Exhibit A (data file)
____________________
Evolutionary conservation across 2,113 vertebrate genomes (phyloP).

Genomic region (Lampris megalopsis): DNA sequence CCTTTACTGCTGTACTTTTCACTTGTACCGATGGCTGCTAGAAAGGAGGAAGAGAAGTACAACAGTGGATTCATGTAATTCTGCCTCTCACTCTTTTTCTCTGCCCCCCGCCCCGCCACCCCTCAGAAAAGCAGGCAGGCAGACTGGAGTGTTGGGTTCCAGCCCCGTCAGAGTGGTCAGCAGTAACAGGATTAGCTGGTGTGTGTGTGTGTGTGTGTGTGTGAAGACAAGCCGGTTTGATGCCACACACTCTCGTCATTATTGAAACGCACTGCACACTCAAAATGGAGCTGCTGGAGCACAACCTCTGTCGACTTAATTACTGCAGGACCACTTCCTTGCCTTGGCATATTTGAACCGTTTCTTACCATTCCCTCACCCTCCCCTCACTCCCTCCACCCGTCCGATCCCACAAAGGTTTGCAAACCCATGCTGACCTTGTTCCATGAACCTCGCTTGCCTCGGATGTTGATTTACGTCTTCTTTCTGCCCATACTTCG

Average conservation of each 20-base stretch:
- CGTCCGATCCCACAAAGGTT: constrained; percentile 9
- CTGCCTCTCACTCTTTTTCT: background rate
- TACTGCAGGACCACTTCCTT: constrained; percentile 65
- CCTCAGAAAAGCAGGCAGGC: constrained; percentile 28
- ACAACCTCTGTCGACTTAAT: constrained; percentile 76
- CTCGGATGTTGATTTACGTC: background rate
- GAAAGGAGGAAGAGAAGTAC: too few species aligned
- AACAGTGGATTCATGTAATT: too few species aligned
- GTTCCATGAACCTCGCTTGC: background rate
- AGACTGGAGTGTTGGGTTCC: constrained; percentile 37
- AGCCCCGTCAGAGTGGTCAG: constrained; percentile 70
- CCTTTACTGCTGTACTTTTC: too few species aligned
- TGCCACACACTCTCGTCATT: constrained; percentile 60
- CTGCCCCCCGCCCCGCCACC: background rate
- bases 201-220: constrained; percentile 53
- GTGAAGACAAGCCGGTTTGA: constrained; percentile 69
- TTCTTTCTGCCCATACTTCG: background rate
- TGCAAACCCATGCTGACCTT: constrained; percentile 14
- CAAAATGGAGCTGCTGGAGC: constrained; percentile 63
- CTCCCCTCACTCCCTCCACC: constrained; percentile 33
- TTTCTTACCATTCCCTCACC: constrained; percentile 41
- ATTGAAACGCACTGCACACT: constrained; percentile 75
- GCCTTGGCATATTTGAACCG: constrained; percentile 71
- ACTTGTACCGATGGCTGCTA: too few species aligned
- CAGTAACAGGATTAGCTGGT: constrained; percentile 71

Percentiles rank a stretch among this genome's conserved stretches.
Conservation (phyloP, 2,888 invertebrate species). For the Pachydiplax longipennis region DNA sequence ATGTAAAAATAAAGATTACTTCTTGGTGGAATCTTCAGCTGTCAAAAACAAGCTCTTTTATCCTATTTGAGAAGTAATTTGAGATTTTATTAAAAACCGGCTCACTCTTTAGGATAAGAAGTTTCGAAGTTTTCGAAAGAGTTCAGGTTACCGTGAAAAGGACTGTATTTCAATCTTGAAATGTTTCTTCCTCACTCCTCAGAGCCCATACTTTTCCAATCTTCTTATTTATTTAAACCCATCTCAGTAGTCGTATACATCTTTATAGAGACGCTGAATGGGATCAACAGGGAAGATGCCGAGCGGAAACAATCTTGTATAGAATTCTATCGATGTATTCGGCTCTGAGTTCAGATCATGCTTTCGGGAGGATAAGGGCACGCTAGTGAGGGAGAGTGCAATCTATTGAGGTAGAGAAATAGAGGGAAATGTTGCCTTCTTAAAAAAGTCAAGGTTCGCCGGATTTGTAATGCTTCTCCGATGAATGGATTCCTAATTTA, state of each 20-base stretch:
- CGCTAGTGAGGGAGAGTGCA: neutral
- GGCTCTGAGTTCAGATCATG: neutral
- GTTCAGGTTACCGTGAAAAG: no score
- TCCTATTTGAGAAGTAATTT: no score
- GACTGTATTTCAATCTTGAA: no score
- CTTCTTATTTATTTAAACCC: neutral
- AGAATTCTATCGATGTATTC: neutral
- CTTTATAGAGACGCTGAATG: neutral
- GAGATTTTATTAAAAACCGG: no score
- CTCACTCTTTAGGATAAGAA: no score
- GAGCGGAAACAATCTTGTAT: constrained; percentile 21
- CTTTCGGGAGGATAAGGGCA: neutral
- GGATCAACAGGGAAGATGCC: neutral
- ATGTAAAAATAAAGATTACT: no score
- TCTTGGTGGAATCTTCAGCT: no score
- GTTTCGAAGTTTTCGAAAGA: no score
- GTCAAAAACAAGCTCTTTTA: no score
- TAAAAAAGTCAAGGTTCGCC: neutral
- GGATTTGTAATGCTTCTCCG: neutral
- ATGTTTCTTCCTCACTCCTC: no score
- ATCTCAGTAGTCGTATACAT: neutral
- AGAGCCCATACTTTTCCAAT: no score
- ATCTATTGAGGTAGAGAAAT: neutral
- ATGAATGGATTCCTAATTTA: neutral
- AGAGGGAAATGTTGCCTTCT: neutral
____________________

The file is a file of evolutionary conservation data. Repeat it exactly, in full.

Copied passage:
Evolutionary conservation across 2,113 vertebrate genomes (phyloP).

Genomic region (Lampris megalopsis): DNA sequence CCTTTACTGCTGTACTTTTCACTTGTACCGATGGCTGCTAGAAAGGAGGAAGAGAAGTACAACAGTGGATTCATGTAATTCTGCCTCTCACTCTTTTTCTCTGCCCCCCGCCCCGCCACCCCTCAGAAAAGCAGGCAGGCAGACTGGAGTGTTGGGTTCCAGCCCCGTCAGAGTGGTCAGCAGTAACAGGATTAGCTGGTGTGTGTGTGTGTGTGTGTGTGTGAAGACAAGCCGGTTTGATGCCACACACTCTCGTCATTATTGAAACGCACTGCACACTCAAAATGGAGCTGCTGGAGCACAACCTCTGTCGACTTAATTACTGCAGGACCACTTCCTTGCCTTGGCATATTTGAACCGTTTCTTACCATTCCCTCACCCTCCCCTCACTCCCTCCACCCGTCCGATCCCACAAAGGTTTGCAAACCCATGCTGACCTTGTTCCATGAACCTCGCTTGCCTCGGATGTTGATTTACGTCTTCTTTCTGCCCATACTTCG

Average conservation of each 20-base stretch:
- CGTCCGATCCCACAAAGGTT: constrained; percentile 9
- CTGCCTCTCACTCTTTTTCT: background rate
- TACTGCAGGACCACTTCCTT: constrained; percentile 65
- CCTCAGAAAAGCAGGCAGGC: constrained; percentile 28
- ACAACCTCTGTCGACTTAAT: constrained; percentile 76
- CTCGGATGTTGATTTACGTC: background rate
- GAAAGGAGGAAGAGAAGTAC: too few species aligned
- AACAGTGGATTCATGTAATT: too few species aligned
- GTTCCATGAACCTCGCTTGC: background rate
- AGACTGGAGTGTTGGGTTCC: constrained; percentile 37
- AGCCCCGTCAGAGTGGTCAG: constrained; percentile 70
- CCTTTACTGCTGTACTTTTC: too few species aligned
- TGCCACACACTCTCGTCATT: constrained; percentile 60
- CTGCCCCCCGCCCCGCCACC: background rate
- bases 201-220: constrained; percentile 53
- GTGAAGACAAGCCGGTTTGA: constrained; percentile 69
- TTCTTTCTGCCCATACTTCG: background rate
- TGCAAACCCATGCTGACCTT: constrained; percentile 14
- CAAAATGGAGCTGCTGGAGC: constrained; percentile 63
- CTCCCCTCACTCCCTCCACC: constrained; percentile 33
- TTTCTTACCATTCCCTCACC: constrained; percentile 41
- ATTGAAACGCACTGCACACT: constrained; percentile 75
- GCCTTGGCATATTTGAACCG: constrained; percentile 71
- ACTTGTACCGATGGCTGCTA: too few species aligned
- CAGTAACAGGATTAGCTGGT: constrained; percentile 71

Percentiles rank a stretch among this genome's conserved stretches.
Conservation (phyloP, 2,888 invertebrate species). For the Pachydiplax longipennis region DNA sequence ATGTAAAAATAAAGATTACTTCTTGGTGGAATCTTCAGCTGTCAAAAACAAGCTCTTTTATCCTATTTGAGAAGTAATTTGAGATTTTATTAAAAACCGGCTCACTCTTTAGGATAAGAAGTTTCGAAGTTTTCGAAAGAGTTCAGGTTACCGTGAAAAGGACTGTATTTCAATCTTGAAATGTTTCTTCCTCACTCCTCAGAGCCCATACTTTTCCAATCTTCTTATTTATTTAAACCCATCTCAGTAGTCGTATACATCTTTATAGAGACGCTGAATGGGATCAACAGGGAAGATGCCGAGCGGAAACAATCTTGTATAGAATTCTATCGATGTATTCGGCTCTGAGTTCAGATCATGCTTTCGGGAGGATAAGGGCACGCTAGTGAGGGAGAGTGCAATCTATTGAGGTAGAGAAATAGAGGGAAATGTTGCCTTCTTAAAAAAGTCAAGGTTCGCCGGATTTGTAATGCTTCTCCGATGAATGGATTCCTAATTTA, state of each 20-base stretch:
- CGCTAGTGAGGGAGAGTGCA: neutral
- GGCTCTGAGTTCAGATCATG: neutral
- GTTCAGGTTACCGTGAAAAG: no score
- TCCTATTTGAGAAGTAATTT: no score
- GACTGTATTTCAATCTTGAA: no score
- CTTCTTATTTATTTAAACCC: neutral
- AGAATTCTATCGATGTATTC: neutral
- CTTTATAGAGACGCTGAATG: neutral
- GAGATTTTATTAAAAACCGG: no score
- CTCACTCTTTAGGATAAGAA: no score
- GAGCGGAAACAATCTTGTAT: constrained; percentile 21
- CTTTCGGGAGGATAAGGGCA: neutral
- GGATCAACAGGGAAGATGCC: neutral
- ATGTAAAAATAAAGATTACT: no score
- TCTTGGTGGAATCTTCAGCT: no score
- GTTTCGAAGTTTTCGAAAGA: no score
- GTCAAAAACAAGCTCTTTTA: no score
- TAAAAAAGTCAAGGTTCGCC: neutral
- GGATTTGTAATGCTTCTCCG: neutral
- ATGTTTCTTCCTCACTCCTC: no score
- ATCTCAGTAGTCGTATACAT: neutral
- AGAGCCCATACTTTTCCAAT: no score
- ATCTATTGAGGTAGAGAAAT: neutral
- ATGAATGGATTCCTAATTTA: neutral
- AGAGGGAAATGTTGCCTTCT: neutral